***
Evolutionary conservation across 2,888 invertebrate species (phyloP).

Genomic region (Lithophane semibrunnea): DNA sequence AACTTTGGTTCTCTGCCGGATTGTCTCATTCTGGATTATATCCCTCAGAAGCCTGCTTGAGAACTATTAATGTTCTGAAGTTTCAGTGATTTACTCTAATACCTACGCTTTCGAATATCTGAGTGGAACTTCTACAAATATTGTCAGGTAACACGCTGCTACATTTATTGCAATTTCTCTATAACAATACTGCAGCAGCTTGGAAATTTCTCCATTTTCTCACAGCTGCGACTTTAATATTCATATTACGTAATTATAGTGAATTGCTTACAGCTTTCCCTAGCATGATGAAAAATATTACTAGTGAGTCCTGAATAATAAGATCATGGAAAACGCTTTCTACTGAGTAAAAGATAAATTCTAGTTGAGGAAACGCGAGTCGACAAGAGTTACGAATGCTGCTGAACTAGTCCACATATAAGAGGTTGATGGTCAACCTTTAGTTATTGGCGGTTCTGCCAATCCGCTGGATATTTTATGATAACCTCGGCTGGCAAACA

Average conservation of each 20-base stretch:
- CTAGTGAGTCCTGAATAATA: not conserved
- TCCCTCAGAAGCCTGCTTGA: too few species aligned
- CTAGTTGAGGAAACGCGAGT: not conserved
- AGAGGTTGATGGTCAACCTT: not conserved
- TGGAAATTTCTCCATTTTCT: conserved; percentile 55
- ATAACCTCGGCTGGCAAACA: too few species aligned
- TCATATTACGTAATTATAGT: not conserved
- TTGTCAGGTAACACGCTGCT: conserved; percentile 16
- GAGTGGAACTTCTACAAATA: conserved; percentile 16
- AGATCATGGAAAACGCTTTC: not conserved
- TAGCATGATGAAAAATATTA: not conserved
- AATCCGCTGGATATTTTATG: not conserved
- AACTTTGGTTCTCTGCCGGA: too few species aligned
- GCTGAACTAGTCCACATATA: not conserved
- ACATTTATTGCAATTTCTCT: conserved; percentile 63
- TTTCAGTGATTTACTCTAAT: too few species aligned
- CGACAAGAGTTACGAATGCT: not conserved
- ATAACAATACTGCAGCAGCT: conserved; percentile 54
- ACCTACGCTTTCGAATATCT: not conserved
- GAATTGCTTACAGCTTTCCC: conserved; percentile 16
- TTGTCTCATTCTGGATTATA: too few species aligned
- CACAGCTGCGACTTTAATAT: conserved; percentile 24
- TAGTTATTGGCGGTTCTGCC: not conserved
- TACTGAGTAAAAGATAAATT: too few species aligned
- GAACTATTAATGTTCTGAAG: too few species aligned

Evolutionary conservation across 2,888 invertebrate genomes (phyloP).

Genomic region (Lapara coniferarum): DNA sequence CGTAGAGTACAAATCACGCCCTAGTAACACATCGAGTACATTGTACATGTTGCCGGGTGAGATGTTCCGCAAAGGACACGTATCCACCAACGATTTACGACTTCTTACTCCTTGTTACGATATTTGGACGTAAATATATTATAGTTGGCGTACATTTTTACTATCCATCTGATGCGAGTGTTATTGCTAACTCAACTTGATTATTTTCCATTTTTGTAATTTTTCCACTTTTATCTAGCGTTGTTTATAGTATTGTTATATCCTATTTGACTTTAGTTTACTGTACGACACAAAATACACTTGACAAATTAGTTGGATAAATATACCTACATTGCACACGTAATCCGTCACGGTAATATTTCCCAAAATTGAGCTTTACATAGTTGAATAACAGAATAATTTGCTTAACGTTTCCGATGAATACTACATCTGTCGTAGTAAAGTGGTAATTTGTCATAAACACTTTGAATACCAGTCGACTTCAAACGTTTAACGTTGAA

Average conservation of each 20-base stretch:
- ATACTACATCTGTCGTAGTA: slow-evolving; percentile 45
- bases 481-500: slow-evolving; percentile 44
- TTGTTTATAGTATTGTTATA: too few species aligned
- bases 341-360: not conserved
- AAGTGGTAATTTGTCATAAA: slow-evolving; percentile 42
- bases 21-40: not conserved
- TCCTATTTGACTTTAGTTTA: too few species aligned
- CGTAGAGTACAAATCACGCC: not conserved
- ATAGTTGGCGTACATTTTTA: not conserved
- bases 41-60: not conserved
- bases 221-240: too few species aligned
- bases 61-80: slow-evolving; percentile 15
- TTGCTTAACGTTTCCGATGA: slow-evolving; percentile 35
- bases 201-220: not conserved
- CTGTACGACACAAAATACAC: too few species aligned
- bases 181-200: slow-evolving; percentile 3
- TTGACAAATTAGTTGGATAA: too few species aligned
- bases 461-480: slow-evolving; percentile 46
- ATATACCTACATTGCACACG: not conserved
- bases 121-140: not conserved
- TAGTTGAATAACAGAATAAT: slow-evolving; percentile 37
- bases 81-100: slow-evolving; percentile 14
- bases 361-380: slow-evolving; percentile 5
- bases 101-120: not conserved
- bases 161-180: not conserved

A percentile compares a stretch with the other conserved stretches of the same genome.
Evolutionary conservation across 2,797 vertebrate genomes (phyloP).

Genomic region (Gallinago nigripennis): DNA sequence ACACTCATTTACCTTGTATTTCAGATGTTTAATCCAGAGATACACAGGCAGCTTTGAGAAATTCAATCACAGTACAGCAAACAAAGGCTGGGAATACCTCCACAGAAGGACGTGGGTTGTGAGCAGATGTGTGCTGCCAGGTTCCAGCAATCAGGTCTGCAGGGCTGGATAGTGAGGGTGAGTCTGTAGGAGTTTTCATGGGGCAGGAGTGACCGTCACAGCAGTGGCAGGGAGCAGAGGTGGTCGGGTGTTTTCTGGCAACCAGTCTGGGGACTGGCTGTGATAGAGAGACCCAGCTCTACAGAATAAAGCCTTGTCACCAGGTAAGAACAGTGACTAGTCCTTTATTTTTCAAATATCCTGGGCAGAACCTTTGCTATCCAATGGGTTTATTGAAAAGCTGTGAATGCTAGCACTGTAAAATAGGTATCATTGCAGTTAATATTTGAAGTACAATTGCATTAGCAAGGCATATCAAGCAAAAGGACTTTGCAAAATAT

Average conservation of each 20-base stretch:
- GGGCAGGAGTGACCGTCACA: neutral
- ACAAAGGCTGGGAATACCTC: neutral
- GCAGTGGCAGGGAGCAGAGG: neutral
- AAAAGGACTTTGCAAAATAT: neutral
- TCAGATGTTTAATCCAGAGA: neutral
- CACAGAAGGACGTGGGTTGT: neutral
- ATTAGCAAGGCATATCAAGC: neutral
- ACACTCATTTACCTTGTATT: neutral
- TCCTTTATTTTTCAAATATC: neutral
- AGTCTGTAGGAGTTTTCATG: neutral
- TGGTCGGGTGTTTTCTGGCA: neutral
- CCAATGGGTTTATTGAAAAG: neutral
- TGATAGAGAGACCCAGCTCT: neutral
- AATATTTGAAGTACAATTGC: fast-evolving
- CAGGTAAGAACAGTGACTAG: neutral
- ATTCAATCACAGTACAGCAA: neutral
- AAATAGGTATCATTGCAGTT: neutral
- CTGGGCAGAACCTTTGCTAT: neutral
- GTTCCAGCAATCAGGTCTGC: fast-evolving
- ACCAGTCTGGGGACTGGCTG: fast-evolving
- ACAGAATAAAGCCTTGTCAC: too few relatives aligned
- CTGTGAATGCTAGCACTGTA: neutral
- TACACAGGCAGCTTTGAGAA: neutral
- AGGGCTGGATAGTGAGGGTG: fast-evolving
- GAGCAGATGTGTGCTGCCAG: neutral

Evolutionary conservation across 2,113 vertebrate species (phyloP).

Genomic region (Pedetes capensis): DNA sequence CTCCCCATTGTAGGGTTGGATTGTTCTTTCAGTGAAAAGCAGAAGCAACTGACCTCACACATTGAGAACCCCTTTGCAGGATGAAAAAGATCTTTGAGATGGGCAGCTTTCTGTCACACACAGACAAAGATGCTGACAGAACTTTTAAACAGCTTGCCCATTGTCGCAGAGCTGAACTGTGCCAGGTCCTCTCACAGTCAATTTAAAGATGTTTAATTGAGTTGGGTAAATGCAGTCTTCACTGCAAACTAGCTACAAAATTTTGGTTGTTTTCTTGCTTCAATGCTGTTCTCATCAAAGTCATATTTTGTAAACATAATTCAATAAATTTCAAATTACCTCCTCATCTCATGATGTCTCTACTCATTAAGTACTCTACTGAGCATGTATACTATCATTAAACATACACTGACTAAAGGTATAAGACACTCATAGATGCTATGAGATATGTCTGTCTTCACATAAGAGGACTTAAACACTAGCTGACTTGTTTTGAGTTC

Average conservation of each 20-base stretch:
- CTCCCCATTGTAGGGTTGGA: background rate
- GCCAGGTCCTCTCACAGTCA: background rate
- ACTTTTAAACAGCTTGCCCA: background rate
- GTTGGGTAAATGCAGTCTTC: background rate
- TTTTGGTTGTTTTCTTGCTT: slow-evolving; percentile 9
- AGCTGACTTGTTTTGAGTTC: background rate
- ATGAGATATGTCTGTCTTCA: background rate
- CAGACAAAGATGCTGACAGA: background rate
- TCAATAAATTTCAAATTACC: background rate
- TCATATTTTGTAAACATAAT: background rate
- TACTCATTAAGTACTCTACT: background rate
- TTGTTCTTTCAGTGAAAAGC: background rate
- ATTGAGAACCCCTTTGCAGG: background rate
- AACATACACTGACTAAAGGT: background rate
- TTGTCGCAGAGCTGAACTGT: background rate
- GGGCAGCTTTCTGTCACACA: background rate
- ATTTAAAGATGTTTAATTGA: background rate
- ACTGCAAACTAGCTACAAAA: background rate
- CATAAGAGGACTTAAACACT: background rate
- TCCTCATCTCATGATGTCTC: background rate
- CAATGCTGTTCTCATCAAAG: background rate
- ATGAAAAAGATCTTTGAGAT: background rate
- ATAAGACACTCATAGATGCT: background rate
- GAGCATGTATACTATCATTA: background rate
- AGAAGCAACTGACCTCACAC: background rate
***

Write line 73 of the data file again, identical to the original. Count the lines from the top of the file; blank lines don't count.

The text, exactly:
- TGATAGAGAGACCCAGCTCT: neutral